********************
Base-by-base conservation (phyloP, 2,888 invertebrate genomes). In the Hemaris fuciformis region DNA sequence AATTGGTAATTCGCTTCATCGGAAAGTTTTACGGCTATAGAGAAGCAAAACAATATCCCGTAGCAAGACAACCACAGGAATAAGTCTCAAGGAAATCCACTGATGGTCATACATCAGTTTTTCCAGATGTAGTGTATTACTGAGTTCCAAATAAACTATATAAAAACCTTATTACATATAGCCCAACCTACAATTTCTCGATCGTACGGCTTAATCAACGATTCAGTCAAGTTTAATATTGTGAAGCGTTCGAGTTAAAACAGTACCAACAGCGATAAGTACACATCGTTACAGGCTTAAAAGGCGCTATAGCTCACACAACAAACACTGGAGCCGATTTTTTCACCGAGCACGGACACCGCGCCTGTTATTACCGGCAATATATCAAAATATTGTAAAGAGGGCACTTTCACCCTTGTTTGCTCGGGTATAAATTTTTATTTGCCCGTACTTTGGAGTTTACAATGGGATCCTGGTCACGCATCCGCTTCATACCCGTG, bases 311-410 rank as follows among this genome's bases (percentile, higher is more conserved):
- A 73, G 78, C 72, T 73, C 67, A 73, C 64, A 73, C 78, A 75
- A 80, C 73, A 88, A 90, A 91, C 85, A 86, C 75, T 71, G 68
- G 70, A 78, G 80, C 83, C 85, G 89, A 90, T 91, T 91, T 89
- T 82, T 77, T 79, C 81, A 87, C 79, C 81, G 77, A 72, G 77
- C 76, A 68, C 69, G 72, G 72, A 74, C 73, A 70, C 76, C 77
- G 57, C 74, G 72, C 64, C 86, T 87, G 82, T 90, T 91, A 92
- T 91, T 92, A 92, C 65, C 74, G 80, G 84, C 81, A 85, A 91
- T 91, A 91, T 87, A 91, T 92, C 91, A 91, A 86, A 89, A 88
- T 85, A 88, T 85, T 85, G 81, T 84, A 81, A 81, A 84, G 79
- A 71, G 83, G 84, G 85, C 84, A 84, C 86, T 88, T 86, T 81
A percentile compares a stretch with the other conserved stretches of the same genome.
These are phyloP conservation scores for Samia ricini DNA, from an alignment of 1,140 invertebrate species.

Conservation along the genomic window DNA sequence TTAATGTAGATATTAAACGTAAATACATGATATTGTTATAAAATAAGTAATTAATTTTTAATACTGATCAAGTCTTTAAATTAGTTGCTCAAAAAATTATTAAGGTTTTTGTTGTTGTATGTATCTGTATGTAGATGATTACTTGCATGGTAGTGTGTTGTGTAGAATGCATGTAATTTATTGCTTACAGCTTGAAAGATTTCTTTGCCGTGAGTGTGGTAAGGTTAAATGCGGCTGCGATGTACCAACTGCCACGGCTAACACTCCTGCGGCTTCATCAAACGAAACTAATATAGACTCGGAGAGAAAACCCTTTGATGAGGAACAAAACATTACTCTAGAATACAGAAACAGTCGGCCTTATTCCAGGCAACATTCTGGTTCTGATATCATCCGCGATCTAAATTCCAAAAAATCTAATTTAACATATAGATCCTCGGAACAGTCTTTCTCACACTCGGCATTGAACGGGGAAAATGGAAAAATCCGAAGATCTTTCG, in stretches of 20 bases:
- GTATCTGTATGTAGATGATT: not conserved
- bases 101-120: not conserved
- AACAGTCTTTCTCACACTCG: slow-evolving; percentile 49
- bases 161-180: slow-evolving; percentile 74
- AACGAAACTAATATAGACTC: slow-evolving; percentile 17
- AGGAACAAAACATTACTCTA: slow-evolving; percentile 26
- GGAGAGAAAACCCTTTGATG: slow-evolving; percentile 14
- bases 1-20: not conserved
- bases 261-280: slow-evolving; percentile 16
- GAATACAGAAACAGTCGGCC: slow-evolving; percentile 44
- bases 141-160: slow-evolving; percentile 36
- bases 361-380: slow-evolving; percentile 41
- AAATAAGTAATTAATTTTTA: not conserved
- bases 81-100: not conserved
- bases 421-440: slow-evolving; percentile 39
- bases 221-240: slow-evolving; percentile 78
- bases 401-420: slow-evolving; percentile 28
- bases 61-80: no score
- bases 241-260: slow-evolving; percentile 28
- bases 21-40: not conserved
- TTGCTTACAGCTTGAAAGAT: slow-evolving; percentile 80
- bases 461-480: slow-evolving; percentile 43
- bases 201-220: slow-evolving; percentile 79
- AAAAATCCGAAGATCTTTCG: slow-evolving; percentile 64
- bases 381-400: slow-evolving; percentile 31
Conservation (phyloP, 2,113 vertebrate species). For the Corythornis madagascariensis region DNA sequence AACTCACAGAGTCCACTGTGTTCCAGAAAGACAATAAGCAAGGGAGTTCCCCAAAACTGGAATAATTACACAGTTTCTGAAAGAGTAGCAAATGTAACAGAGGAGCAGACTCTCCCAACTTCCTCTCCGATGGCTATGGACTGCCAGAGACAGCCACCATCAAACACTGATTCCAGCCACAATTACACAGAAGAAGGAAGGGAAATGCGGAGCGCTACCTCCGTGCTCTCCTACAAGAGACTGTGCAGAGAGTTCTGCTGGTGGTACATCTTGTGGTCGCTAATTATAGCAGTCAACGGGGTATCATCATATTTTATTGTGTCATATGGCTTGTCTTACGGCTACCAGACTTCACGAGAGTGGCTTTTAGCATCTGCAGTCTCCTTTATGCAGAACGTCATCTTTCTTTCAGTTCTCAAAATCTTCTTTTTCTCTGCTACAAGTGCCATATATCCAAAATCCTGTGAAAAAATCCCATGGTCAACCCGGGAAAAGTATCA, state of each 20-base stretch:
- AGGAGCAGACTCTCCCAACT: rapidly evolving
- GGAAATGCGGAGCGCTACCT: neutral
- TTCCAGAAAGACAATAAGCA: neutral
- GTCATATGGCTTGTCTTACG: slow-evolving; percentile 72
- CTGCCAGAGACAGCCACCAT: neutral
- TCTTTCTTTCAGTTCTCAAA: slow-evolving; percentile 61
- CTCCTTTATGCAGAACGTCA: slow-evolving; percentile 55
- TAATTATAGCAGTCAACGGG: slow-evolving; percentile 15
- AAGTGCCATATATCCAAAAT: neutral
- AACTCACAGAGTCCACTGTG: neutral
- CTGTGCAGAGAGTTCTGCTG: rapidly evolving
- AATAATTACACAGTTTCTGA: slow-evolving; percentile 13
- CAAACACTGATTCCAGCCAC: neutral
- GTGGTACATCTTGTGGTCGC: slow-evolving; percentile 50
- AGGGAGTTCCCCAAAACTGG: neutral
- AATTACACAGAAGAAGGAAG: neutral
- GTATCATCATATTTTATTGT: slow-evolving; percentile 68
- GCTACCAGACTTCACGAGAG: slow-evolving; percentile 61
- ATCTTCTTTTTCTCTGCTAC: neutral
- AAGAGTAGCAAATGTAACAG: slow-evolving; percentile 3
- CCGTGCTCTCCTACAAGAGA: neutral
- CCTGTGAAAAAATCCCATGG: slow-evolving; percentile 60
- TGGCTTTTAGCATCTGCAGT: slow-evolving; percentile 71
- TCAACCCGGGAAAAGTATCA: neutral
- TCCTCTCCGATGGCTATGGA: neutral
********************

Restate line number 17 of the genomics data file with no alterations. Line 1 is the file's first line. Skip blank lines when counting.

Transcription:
- AACAGTCTTTCTCACACTCG: slow-evolving; percentile 49